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Niwot sophomore Erin Mulshine has been named the Times-Call Girls Tennis Player of the Year.
Niwot sophomore Erin Mulshine has been named the Times-Call Girls Tennis Player of the Year.

NIWOT — When Erin Mulshine thought about who she considered to be the 16 best singles players in Colorado at the beginning of the season, she didn’t count herself among them.

Turns out Mulshine, who didn’t think she was ready for the big stage as a sophomore, probably should have. She’s the Times-Call Girls Tennis Player of the Year.

“It was kind of surreal because at the beginning of the season, I didn’t think I would even make it to state,” Mulshine said. “Just to make it was a big task. I didn’t think there was any way I would move on past the first round and I did that. Hard work through the season paid off.”

Playing No. 1 singles for the Niwot Cougars, Mulshine not only qualified for the 4A state tournament, but won her first match against Skyline’s Lisa Hug. She was just one of three sophomores in her division at state.

The Cougars returned just three players from last year’s varsity squad, including Mulshine, who played No. 1 doubles as a freshman in 2011. In a down year for the powerhouse Cougars program, Mulshine shouldered the bulk of the responsibility by making the big jump up to the top spot.

“I had to step up, especially as the No. 1 singles player, because we had eight people who had never been on varsity before,” Mulshine said. “We kind of had to show them how everything works. It was difficult because you’re thrown into the leadership role but it was fun.”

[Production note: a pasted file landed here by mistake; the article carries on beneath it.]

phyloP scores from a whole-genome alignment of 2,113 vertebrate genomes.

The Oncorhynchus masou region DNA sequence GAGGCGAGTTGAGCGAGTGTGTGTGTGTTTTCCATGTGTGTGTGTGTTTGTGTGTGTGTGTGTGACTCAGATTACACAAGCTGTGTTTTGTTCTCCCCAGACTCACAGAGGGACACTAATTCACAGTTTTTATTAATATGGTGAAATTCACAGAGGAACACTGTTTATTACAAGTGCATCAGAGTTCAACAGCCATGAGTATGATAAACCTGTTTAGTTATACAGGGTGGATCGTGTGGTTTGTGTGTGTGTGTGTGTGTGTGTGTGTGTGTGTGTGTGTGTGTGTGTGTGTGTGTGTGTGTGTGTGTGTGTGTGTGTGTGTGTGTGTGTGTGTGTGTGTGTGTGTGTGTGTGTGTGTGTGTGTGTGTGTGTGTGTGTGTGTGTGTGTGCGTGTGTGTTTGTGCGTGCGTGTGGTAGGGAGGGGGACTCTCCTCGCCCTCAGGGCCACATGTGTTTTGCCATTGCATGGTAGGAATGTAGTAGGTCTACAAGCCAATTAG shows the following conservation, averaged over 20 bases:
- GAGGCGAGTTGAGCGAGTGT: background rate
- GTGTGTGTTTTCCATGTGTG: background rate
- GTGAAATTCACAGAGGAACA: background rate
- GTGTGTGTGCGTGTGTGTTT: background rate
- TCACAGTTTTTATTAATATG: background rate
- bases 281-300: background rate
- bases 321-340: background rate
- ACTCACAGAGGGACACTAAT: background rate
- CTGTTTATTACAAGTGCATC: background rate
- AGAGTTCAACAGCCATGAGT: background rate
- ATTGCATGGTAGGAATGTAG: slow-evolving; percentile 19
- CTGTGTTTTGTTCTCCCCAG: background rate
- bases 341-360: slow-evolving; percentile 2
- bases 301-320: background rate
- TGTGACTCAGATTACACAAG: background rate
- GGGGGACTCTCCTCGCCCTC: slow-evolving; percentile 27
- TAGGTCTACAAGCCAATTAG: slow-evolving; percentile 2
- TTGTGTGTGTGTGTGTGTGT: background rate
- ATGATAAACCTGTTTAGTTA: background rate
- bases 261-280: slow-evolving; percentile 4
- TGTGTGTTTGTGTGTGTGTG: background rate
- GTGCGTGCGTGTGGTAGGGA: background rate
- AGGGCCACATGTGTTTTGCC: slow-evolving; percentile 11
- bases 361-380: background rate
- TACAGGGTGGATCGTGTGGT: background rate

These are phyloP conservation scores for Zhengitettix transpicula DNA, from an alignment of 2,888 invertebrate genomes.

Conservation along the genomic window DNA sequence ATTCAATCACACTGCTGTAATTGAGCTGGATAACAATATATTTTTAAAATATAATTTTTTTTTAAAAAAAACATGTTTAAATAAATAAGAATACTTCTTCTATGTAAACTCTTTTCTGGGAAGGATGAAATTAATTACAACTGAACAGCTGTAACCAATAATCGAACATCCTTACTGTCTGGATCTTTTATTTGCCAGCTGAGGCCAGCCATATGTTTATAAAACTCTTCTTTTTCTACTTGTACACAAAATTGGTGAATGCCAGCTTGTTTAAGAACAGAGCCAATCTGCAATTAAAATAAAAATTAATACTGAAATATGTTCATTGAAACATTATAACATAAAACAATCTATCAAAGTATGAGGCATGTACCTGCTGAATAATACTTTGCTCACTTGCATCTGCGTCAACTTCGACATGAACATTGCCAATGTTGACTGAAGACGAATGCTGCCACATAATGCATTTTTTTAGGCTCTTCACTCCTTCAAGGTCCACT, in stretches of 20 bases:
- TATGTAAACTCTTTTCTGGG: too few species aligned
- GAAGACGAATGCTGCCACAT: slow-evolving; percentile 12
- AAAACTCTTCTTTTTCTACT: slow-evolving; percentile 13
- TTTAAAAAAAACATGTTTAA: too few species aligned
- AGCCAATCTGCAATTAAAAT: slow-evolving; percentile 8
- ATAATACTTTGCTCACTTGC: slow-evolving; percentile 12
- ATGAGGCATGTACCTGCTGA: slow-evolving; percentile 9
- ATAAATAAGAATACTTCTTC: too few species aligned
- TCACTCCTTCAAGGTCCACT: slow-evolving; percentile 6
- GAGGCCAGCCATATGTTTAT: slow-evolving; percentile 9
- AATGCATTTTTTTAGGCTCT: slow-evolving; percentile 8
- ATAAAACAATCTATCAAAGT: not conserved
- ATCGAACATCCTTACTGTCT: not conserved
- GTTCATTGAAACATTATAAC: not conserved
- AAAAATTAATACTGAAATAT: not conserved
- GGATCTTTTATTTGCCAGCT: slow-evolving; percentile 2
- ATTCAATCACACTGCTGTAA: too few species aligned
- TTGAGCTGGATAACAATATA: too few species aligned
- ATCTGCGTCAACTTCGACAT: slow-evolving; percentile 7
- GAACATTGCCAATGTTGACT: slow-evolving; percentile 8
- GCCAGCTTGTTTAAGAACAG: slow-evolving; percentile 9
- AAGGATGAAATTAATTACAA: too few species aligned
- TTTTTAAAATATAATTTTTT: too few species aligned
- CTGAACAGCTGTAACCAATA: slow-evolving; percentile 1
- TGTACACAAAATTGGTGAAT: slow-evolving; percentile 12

After finishing fifth as a team last season, the Cougars qualified seven players for this year’s state tournament. None of them had been to state before. Mulshine led the youth movement to a ninth-place finish.

“It was my first time at state. Actually, it was everyone’s first time at state,” Mulshine said. “It was fun for the team. The tennis was a lot different because the level is so much higher than what you see during the season.”

In the opinion of Aimee Irwin, who will become the Cougars’ third head coach in three years when next season begins, Mulshine’s competitive edge is her greatest strength.

“She’s young, but she’s a fighter and a competitor,” Irwin, a 2012 assistant, said. “That’s the fun part of coaching a kid like that because she’s never going to give up no matter how frustrated she gets. We’re excited for next year for her.

“State, to me, is all mental. Everybody had to qualify, everybody’s good. It’s how you handle it mentally. She just had that mindset that she was gonna win that match and to grind it out 7-6 in the third set against a really solid player was just huge for her.”

Mulshine likes to grind out matches. She played four matches that lasted more than three hours this season, including a four-hour-long, 4-6, 6-3, 7-6(5) win over Hug at state.

Irwin said to make it to the final eight at the state tournament was huge for Mulshine’s confidence moving forward.

“She’s only gonna get better and she’s very athletic,” Irwin said. “Athletic kids seem to prosper quicker. You can have all the tools in the world, but if you don’t have the athleticism to run down balls and endurance, it makes a difference. With that on her side, she just gonna keep getting better and better.”

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